Krugman. As a consequence. transfers (including diplomatic expenses). if commodity prices are fixed. In his exposition of the quantity theory. 213.Cantillon effect analyzing the gains from international trade in terms of comparative advantage in the very short run. so marginal physical products are constant. ‘This idea is not always true or accurate. ‘because when Money is plentiful it is more easy to find some to borrow’. money will have different effects on prices if it comes from mining for new gold and silver. In every case. but if it comes from the intervention of spenders it will have just the opposite effect and will raise the rate of interest’(ibid. YANNA G. although an increase of actual money causes a corresponding increase of consumption which finally brings about increased prices.. relative prices have been altered previously and this means that all economic decisions and equilibria have changed. When the general price level goes up. ‘If the abundance of money in the State comes from the hands of moneylenders it will doubtless bring down the current rate of interest . he accepts that an injection of currency brings down the level of interest. 6th edn. Cantillon applied this effect to his analysis of the interest rate. taking into account the volume of output and the velocity of circulation. the prices of some products will rise first. and Maurice Obstfeld (2003). This is the reason why an increased money supply does not raise all prices in the same proportion. Locke ‘has clearly seen that the abundance of money makes every thing dear. the process works gradually and. In this context.’ In fact. International Economics. if it proceeds from a favourable balance of trade or if it comes from subsidies. and then other prices join the rising process until the increase gradually spreads over all the economy. factor payments will be fixed too. . Undoubtedly.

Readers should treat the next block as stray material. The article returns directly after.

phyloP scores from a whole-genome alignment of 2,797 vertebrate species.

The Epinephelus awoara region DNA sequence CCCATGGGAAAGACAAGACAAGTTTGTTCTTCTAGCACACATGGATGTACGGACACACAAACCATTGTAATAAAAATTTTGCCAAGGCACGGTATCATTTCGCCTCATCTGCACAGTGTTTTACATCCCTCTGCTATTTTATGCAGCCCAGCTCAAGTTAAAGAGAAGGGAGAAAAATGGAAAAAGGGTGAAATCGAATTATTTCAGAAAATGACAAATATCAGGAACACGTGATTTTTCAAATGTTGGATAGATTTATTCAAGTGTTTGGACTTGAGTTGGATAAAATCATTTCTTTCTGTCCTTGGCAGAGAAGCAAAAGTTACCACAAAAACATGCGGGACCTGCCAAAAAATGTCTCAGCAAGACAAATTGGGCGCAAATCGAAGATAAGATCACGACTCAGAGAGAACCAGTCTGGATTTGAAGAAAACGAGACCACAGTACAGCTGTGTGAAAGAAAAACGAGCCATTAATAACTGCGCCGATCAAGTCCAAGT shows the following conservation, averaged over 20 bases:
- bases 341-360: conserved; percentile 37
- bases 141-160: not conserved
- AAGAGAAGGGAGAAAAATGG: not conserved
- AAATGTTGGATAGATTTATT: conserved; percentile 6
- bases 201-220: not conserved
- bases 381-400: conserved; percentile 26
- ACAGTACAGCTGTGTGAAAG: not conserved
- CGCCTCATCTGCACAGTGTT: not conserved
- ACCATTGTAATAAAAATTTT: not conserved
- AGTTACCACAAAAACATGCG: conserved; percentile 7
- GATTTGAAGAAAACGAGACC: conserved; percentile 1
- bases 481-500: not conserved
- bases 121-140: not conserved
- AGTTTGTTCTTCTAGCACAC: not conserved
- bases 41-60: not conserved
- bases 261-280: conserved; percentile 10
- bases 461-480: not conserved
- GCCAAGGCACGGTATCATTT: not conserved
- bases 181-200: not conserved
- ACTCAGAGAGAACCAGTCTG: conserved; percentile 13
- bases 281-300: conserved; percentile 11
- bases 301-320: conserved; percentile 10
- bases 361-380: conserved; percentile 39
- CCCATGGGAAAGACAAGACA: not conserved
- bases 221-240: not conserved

B. Formally stated.T (1986). the above conditions are dct /dt 1 —— = — (f (kt) – r – qg). its version for metric spaces is of great relevance. Essai sur la Nature du Commerce en Général. on the one hand. Russia) who put forward the modern theory on infinite sets by building a hierarchy according to their cardinal number. In particular. It states that the intersection of a decreasing sequence of nonempty. the greatest of the distance among two arbitrary points of the set) of the sets converges to zero consists exactly of one point. and G. bn]. closed subsets of a complete metric space such that the diameter (roughly speaking. the rate of return on capital and. bn]). k is capital per worker. D. the discount rate plus the rate at which technology grows. In particular. JAN CARLOS CANDEAL Bibliography